U.S. Minorities Hit Hardest By COVID-19

As the COVID-19 pandemic continues to rage across the globe, the rapid proliferation of the virus in the United States has served as somewhat of a cautionary tale. Delayed government action and the inability of market forces to meet demand shocks have allowed things to spiral out of control. Now, the United States has nearly three times as many cases as the next closest country (Spain) — and that number is growing exponentially.

And within the United States, certain demographics seem to be disproportionately adversely affected by the coronavirus. It has become common knowledge that the disease has a higher fatality rate in older victims, but new data suggests that people of colour are also especially at risk. And this trend has been documented in various locales throughout the country.

For example, at the time of writing this, five Florida counties had already reported both higher hospitalization and death rates among Blacks and Hispanics. Moving north to my home state of Michigan, black Americans make up only 14% of the population but, so far, make up a full third of COVID-19 cases. And when it comes to coronavirus deaths, they are even more over-represented.

In other spots in the Midwest, the discrepancy is even larger. Take Milwaukee County, Wisconsin, for instance. The locality is only about 26% black, yet are half of all confirmed coronavirus cases and nearly three-quarters of all deaths.

Things have gotten so bad in Louisiana that, on Monday, Governor John Bel Edwards (D) spoke out about it. Calling the trend “disturbing”, he went on to reveal that “Slightly more than 70% of all [coronavirus] deaths in Louisiana are of African Americans.”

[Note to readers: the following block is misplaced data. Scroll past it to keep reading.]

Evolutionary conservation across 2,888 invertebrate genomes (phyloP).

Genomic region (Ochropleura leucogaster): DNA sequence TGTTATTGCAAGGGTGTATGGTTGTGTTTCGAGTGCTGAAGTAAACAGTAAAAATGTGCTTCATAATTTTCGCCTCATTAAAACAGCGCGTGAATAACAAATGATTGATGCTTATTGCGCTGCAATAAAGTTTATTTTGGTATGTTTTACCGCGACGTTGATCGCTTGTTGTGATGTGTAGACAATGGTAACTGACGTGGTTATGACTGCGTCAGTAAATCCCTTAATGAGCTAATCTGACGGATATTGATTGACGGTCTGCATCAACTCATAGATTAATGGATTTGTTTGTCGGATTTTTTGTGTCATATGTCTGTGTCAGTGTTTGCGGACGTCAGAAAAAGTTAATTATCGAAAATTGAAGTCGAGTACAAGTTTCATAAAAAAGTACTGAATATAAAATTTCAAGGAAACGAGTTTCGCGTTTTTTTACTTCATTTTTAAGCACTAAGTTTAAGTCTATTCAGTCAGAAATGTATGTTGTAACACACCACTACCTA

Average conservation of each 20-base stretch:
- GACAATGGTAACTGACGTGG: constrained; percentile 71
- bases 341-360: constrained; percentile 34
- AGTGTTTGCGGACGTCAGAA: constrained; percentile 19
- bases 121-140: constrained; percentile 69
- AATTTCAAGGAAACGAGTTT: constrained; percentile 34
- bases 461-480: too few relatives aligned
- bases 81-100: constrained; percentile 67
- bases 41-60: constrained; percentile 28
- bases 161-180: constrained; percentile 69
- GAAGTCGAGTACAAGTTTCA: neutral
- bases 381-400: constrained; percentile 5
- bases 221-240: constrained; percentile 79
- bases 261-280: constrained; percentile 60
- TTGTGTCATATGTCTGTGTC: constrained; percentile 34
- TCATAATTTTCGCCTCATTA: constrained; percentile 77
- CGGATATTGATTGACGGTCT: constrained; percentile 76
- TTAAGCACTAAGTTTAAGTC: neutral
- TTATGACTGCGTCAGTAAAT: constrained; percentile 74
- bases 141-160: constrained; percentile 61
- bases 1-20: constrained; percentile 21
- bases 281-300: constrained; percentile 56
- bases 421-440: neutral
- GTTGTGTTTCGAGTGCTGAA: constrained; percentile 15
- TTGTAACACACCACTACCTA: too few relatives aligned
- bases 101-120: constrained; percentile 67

For a point of reference, according to the U.S. Census Bureau, Louisiana is just under one-third black. “This deserves more attention,” Edwards went on to say.

Indeed, this issue has received very little attention at all. Not only has mainstream reporting on it been sparse, but very few states are even collecting data of the nature of the figures mentioned thus far. All of New York and California — which combine for around 60 million people — are not keeping track of these numbers!

And without these sorts of numbers, public health institutions will be without information necessary to allocate sufficient medical resources to communities of colour during this time of crisis. As a result, countless vulnerable lives are being put at risk. This is, in fact, a matter of life or death.

Some in the federal government are working to address this concern, though. On March 27th, Senators Elizabeth Warren (D-MA), Kamala Harris (D-CA), and Cory Booker (D-NJ), and Democratic Congresswomen Ayanna Pressley (MA-07) and Robin Kelly (IL-02) penned a letter to Secretary of Health and Human Services (HHS) Alex Azar in which they urged his department to immediately begin releasing “demographic data on the race and ethnicity of patients… with COVID-19”. This request has not been met, and so Senator Ron Wyden (D-OR) and several of his colleagues are currently working on a follow-up letter — this time, to the Centers for Disease Control and Prevention (CDC).

The CDC, in some sense, preempted the coming letter, as the spokesperson of their National Center of Health Statistics, Jeff Lancashire, has come out and said that the institute will release demographic data, “but not for a while.” I am afraid that this is time we simply do not have. We cannot afford to waffle on this. The federal government must act swiftly and decisively now to make sure that these numbers are collected, and that the information is disseminated to the relevant public health authorities in an efficient manner. American lives depend on it.